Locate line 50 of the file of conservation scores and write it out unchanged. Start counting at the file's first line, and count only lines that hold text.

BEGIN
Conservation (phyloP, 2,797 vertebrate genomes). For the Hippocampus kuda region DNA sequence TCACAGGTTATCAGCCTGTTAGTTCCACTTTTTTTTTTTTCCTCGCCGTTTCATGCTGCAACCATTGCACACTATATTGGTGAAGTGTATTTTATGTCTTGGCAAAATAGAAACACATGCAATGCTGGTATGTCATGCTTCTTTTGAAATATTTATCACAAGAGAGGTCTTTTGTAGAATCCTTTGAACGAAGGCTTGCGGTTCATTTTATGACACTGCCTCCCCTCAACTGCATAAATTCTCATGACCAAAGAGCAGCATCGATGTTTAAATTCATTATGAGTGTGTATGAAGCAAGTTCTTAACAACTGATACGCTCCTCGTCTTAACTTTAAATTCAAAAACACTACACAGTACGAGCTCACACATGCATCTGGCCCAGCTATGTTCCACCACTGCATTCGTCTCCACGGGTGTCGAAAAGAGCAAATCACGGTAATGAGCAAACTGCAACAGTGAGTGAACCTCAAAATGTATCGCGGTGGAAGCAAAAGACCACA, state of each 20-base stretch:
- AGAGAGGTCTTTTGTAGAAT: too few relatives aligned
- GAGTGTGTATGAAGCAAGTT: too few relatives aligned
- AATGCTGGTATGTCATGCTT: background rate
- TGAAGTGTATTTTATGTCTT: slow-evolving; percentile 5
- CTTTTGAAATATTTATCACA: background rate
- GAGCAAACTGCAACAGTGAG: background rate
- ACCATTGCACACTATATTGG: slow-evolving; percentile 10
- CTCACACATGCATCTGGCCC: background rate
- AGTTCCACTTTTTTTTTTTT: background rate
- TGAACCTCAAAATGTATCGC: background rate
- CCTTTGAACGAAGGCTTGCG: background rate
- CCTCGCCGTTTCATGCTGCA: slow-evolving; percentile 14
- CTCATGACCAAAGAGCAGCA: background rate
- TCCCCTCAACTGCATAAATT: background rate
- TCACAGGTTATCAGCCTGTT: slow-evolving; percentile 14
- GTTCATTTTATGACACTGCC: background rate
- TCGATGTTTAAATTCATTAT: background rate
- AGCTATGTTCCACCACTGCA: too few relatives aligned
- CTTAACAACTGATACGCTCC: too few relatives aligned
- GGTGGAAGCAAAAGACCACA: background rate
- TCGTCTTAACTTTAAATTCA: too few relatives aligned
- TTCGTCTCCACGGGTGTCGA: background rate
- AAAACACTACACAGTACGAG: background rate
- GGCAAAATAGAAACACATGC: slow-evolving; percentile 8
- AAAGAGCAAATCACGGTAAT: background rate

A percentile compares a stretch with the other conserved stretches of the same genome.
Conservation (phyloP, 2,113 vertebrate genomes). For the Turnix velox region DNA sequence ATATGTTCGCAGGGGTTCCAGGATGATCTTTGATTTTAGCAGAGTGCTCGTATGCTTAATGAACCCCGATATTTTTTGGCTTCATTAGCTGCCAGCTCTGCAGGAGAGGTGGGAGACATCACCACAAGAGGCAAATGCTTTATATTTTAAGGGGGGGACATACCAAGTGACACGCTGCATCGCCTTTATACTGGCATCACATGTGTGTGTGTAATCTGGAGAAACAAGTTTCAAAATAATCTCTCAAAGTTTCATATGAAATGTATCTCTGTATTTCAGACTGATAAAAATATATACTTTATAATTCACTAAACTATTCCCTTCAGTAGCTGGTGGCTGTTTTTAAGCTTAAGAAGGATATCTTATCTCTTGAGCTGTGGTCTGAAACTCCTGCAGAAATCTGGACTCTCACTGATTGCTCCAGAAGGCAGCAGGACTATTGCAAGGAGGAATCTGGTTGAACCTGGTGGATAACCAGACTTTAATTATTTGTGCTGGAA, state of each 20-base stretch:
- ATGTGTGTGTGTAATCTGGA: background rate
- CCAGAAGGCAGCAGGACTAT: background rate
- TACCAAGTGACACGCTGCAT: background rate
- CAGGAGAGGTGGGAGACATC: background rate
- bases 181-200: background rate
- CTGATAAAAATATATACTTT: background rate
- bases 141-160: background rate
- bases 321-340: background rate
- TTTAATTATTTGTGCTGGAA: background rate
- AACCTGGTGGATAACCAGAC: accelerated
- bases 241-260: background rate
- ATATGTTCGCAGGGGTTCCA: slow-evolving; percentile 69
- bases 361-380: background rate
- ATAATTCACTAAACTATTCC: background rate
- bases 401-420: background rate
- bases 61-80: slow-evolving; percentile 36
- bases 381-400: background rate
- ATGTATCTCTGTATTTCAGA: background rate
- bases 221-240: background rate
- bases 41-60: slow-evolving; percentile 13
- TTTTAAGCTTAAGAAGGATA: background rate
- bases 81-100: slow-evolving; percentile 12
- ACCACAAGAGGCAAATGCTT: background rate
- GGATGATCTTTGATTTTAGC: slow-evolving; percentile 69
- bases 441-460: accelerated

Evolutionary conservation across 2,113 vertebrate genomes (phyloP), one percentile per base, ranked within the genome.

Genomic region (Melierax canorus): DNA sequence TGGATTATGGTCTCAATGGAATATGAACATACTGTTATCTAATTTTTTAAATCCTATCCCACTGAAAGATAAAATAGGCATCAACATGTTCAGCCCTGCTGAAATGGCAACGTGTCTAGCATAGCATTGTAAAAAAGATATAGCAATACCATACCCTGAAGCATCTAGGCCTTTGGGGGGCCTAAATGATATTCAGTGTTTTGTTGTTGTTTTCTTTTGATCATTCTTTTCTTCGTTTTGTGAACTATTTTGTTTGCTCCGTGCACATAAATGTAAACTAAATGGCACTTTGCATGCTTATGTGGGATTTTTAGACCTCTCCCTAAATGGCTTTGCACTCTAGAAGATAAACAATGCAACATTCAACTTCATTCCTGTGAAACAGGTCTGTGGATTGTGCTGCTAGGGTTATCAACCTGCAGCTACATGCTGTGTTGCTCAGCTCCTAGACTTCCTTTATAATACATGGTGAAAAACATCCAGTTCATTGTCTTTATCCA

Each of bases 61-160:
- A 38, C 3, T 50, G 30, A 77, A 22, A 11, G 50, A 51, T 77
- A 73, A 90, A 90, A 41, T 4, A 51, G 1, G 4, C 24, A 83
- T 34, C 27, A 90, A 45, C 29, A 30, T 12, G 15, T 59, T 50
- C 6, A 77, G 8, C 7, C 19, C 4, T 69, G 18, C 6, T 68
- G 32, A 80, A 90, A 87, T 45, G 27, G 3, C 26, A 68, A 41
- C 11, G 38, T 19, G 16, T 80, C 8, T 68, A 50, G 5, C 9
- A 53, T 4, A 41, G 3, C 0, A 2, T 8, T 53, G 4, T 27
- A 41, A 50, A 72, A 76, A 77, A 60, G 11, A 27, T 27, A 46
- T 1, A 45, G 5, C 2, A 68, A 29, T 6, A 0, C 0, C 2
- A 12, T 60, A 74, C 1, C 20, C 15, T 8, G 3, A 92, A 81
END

- bases 81-100: slow-evolving; percentile 12